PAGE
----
City leaders on Tuesday approved a new route for April’s Rock ’n’ Roll Marathon that aims to avoid churches observing Palm Sunday, as well as 24-hour facilities in West Raleigh.
The change follows outcry that the original race course – approved by the City Council in October – could make it hard for the faithful to attend church services on an important holy day.
The new route makes downtown churches more accessible by shifting runners two blocks south to West Hargett Street, steering clear of the houses of worship clustered around the state Capitol.
Ed McLeod, pastor of First Presbyterian Church, said he’s hopeful the changes will minimize traffic hassles for his congregation.
“I felt like they’re going to try to make this as user-friendly for local churches as they can,” he said. “With this much notice, we can do a pretty good job of getting the word out.”
The biggest change, however, is on the western end of the course, where race organizers are dropping a loop near Umstead State Park that would have blocked off a hospice center, a veterinary emergency room and nine residential neighborhoods.
Instead of looping through Reedy Creek, Trenton and Trinity roads, runners will head out Edwards Mill Road to a turn-around point on Reedy Creek. The change maintains access to 24-hour operations such as the state medical examiner’s office, the Ramada Inn, N.C. State University’s veterinary medicine complex and the N.C. National Guard headquarters.
For the thousands of runners participating, the change means they’ll pass the same scenery twice. But course designer Ted Metellus said that’s not necessarily a bad thing: runners passing each other on an out-and-back stretch often exchange high-fives and encouragement. And they’ll spend more time on the marathon’s rural component.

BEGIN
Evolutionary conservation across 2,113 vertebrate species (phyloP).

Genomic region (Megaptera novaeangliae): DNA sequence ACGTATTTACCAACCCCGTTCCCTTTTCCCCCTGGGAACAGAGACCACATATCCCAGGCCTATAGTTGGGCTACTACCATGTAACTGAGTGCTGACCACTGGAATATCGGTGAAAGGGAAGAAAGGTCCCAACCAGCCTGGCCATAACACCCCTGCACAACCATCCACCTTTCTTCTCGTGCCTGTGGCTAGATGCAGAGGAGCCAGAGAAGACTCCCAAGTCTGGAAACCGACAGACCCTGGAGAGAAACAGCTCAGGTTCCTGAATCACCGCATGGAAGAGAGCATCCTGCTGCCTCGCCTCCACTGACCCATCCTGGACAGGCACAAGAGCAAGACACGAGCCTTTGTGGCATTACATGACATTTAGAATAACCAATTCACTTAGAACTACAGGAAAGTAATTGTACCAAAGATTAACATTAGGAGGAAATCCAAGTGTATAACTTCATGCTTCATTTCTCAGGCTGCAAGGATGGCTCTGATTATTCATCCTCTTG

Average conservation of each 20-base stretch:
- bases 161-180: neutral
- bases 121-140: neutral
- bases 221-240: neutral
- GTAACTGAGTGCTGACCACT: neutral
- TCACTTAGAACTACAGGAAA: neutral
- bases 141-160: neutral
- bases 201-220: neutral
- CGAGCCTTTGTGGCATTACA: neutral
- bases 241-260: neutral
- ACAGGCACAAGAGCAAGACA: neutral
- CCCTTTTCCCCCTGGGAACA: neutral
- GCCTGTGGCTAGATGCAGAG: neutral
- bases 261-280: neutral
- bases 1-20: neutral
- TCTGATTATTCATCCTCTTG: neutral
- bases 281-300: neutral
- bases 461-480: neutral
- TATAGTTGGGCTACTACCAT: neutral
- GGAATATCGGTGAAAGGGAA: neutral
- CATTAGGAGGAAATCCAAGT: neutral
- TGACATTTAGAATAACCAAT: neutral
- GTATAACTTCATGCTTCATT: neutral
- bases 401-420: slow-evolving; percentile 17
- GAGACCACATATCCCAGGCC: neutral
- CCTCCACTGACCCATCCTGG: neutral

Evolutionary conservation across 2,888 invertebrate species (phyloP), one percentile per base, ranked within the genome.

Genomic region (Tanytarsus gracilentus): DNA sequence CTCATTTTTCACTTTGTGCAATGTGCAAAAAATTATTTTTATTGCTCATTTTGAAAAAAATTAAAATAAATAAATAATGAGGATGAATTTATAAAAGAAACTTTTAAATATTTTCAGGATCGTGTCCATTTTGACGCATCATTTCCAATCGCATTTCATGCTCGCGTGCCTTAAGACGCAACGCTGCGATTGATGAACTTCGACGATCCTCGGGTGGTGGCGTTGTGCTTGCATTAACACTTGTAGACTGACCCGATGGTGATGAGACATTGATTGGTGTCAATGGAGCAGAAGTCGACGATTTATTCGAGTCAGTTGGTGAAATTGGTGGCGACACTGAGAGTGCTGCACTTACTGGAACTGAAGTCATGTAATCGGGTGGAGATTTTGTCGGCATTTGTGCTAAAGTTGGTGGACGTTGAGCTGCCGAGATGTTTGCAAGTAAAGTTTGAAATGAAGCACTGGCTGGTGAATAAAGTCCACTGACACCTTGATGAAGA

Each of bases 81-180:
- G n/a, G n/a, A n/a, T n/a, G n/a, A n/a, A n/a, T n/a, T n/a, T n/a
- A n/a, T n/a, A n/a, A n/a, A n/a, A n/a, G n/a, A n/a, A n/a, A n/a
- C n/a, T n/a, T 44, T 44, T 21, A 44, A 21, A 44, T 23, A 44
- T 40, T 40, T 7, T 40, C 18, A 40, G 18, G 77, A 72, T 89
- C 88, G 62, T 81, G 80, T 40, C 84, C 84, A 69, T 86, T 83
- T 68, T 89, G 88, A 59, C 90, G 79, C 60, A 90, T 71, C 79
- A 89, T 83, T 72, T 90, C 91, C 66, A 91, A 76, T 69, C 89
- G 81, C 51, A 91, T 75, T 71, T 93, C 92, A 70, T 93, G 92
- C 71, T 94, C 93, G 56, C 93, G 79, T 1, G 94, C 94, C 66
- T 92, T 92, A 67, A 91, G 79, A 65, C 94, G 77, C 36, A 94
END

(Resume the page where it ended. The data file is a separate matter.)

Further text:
“One of the most beautiful sections of the course is that Reedy Creek section,” Metellus said.
Road access issues
Even with the changes, Rock ’n’ Roll will still bring the most extensive street closures in Raleigh history. The local City of Oaks Marathon uses greenway trails for much of its route.
But the Rock ’n’ Roll race organizers stress that streets won’t be shut down for six hours straight, and they’re making arrangements for cars to cross the course at specific locations and to maintain access to homes and businesses.
Whenever there’s a break in runners, police will allow cars to cross on thoroughfares such as downtown’s McDowell Street. Wider streets such as Western Boulevard will keep a few lanes open for car traffic. Residents along the route will have ways to enter and exit their homes, Metellus said.
“On the tail end of the day, there’ll be large breaks (between runners) along the route,” he added.
What about the rock?
With the race route now locked down, organizers are now trying to identify sites where 40 local and regional rock bands will perform along the course. Councilman Thomas Crowder said Tuesday that he’s concerned early morning concerts could disrupt church services or sleeping residents.
Race director Alan Culpepper assured the council that won’t happen. “We’re not going to stick a band in front of a church or in front of a house that’s going to get blasted at 7:30 in the morning,” he said.
Organizers will work with police and property owners to find suitable locations, but that process doesn’t require approval from the City Council. Organizers are recruiting local bands until Feb. 21 and will announce the lineup afterward.
While the event has attracted criticism from local running groups who say Rock ’n’ Roll is getting special treatment, the controversy hasn’t hurt registration numbers. By Tuesday, 8,500 runners had signed up – well beyond the 7,500 participants estimated when the race was announced last year.
About 24 percent of runners are coming from outside North Carolina, which will create tourism impact spending of more than $2 million.
“Those numbers are making everybody happy,” Rock ’n’ Roll spokesman Dan Cruz said.